Health Guide

Probiotics Shown to Improve IBS & Anxiety Symptoms

Results of a new clinical trial confirm the use of Bio-Kult—a multi-strain probiotic formula with 14 bacterial strains and 8 billion colony-forming units per day—is safe and superior to placebo in improving GI symptoms in patients with IBS-D (diarrhea-predominant irritable bowel syndrome).
 
In the largest-ever, double-blind randomized controlled trial of probiotic supplements in IBS-diarrhea type patients, improvements in symptoms were reported.
 
In the study of 360 patients with IBS-D, those patients who took the probiotic supplement Bio-Kult reported a 69% decrease in abdominal pain, compared to 47% in a group who took a placebo.
 
The four-month study conducted by the University of Bangabandhu Sheikh Mujib Medical University in Dhaka, Bangladesh also found that the number of patients who rated their symptoms as moderate to severe at the beginning of the study was reduced by 86% in the Bio-Kult group, compared to 52% in those who took a placebo.
 
A total of 33.7% in the Bio-Kult group reported that all their symptoms had disappeared at the end of the 16 weeks compared to just 12.8% in the placebo group.
 
In addition to relieving IBS-D symptoms, Bio-Kult was also shown to markedly improve all aspects of Quality of Life (QoL) evaluated using as a 34-point IBS-QoL questionnaire. These included psychological issues such as anxiety about health, depression, lack of enjoyment of life, and feelings of having to avoid stressful situations.
 
Leading experts say the findings are a significant breakthrough in understanding the role bacteria play not only in physical gut symptoms but also psychological symptoms of IBS.  
 
Dr. Philip Burnet, Associate Professor at Oxford University, a leading expert on the gut microbiome/ brain axis, said that although several symptoms within the IBS-QoL survey in the study were significantly improved after taking probiotic supplements, the reduction in dysphoria (unease or generalized dissatisfaction), and health worries were particularly noteworthy. 
 
“The influence of gut bacteria on the brain is a topical area of research in neuroscience, and the microbiome-gut-brain-axis is considered a potential therapeutic pathway for brain disorders,” said Dr. Burnet. “Using probiotics that influence brain function, (also called ‘psychobiotics’), may, in the future, help alleviate conditions such as depression and anxiety.”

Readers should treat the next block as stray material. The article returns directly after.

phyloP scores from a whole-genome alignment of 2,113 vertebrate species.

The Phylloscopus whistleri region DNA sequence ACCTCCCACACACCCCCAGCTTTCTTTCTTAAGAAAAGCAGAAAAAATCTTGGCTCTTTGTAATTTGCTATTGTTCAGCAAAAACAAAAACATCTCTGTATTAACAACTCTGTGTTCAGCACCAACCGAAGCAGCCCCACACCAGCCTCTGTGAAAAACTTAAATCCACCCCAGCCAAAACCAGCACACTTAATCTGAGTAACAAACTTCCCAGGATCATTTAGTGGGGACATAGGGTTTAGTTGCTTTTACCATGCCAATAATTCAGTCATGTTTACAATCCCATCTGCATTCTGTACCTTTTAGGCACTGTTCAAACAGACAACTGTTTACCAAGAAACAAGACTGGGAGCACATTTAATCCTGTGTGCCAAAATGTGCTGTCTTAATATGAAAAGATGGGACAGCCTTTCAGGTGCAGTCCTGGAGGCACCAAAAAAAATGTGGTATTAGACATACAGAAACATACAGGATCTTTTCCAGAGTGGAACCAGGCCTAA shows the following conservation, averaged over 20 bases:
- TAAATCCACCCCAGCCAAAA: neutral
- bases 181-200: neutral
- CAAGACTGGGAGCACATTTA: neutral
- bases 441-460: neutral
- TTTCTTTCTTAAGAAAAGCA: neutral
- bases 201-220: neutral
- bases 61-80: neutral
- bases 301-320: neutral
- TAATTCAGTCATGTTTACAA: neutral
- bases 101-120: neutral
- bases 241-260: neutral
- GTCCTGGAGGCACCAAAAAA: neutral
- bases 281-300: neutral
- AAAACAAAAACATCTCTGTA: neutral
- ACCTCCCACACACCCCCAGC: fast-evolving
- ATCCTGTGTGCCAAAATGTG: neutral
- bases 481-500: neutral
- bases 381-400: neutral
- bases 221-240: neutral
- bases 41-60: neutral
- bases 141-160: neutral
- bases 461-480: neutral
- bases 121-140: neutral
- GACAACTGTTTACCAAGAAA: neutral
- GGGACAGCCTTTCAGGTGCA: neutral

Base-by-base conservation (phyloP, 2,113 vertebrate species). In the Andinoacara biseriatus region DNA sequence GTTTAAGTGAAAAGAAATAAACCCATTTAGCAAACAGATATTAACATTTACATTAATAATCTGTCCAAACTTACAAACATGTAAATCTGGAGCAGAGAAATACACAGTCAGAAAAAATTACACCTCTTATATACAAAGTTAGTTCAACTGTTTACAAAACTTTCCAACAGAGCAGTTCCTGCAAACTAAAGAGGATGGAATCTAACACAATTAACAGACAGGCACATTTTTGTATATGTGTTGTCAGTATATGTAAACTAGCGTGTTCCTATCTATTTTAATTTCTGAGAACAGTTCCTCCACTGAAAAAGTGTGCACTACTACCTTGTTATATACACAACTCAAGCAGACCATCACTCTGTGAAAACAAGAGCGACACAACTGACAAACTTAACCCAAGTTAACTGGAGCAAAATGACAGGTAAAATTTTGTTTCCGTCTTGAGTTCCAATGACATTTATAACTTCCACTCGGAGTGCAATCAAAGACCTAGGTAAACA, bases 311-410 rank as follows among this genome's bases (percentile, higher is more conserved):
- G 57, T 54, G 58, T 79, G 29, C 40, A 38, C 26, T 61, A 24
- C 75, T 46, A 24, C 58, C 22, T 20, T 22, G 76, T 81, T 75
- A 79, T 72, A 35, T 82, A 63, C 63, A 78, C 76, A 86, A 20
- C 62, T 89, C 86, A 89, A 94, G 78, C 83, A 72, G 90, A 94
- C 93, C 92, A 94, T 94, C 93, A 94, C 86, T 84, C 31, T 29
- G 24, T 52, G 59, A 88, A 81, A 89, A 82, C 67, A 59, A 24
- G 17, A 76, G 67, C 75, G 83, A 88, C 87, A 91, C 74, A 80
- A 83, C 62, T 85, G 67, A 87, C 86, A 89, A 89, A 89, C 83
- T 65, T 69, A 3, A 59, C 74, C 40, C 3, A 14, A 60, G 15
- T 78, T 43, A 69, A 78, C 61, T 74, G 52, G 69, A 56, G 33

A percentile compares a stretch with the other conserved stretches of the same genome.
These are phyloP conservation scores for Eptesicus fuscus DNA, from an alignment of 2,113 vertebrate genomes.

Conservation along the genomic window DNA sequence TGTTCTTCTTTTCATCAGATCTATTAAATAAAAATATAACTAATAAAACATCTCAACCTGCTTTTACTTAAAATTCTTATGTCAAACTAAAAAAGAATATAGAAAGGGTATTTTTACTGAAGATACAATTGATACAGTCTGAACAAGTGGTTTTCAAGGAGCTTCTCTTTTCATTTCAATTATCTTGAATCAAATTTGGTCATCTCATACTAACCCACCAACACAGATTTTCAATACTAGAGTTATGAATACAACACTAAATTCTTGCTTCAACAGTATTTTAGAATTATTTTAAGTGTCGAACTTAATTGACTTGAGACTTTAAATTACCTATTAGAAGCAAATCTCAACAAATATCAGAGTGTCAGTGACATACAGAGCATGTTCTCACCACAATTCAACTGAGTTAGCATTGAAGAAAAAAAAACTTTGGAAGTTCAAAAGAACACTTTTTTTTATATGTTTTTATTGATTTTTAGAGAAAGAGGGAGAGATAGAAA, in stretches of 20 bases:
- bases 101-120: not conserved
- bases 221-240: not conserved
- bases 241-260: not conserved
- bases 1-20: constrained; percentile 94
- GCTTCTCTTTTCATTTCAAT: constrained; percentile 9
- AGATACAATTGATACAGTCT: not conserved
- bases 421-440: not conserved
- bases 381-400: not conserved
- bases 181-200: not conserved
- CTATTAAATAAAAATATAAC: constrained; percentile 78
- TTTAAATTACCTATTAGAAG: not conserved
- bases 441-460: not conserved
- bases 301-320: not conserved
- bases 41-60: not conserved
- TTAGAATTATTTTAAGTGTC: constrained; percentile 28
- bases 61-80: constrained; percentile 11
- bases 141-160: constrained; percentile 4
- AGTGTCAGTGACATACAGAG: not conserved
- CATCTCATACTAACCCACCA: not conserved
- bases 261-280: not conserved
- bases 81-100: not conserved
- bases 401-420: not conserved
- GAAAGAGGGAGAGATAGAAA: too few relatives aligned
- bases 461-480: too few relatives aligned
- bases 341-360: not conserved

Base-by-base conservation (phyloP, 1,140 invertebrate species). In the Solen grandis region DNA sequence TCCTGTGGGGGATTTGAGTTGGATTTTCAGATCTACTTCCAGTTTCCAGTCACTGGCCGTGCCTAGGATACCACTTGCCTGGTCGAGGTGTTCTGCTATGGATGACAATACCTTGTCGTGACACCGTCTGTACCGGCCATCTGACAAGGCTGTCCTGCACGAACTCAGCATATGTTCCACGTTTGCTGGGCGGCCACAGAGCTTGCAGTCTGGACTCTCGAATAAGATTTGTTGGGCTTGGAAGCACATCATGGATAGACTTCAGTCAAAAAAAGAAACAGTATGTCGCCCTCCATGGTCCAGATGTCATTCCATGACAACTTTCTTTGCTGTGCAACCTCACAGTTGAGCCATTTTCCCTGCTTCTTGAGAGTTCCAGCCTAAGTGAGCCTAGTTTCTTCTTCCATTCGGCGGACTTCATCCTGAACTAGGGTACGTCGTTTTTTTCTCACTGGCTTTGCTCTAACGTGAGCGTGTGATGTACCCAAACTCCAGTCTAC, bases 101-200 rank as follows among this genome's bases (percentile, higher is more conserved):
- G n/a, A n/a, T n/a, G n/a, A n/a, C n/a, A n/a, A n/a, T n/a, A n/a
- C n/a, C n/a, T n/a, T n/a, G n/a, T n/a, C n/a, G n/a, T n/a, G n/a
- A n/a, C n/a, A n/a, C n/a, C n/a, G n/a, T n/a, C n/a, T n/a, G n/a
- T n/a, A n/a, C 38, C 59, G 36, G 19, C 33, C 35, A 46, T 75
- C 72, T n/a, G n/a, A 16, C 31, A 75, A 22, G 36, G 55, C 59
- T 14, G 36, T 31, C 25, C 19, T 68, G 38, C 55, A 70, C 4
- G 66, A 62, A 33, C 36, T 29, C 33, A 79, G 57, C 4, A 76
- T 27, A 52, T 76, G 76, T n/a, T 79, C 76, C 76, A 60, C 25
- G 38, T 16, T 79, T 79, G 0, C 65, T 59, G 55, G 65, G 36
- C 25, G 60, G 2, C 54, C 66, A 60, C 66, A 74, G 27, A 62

He added, “There is a strong link between depression and IBS and some researchers have suggested that mood disorders themselves may arise from a microbial imbalance within the body.”
 
Dr. Burnet cited another recent study by the University of Corki which demonstrated that a single-strain probiotic, B.Longum, reduced depression scores in 22 IBS patients. “The Bio-Kult formulation not only contains B.Longum, but also several other probiotic strains that have been reported to have psychotropic effects in both mouse models of anxiety and depressed mood, and in preliminary human studies.”
 
Study leader Professor Shamsuddin Ishaque said: “Over a period of 16 weeks Bio-Kult produced statistically significant improvements in all key symptoms of IBD- D compared to placebo, including the severity and frequency of abdominal pain. The magnitude of these changes with Bio-Kult was also very impressive.”
 
“IBS is a significant problem that decreases quality of life and places an enormous economic burden on healthcare systems globally. A safe and convenient IBS treatment that is capable of reducing pain by nearly 70%, not to mention completely resolving symptoms in more than a third of patients, demonstrates a profound benefit and holds great promise for this major medical concern,” said Dr. Ashton Harper, Head of Medical Affairs at Protexin Healthcare, makers of Bio-Kult.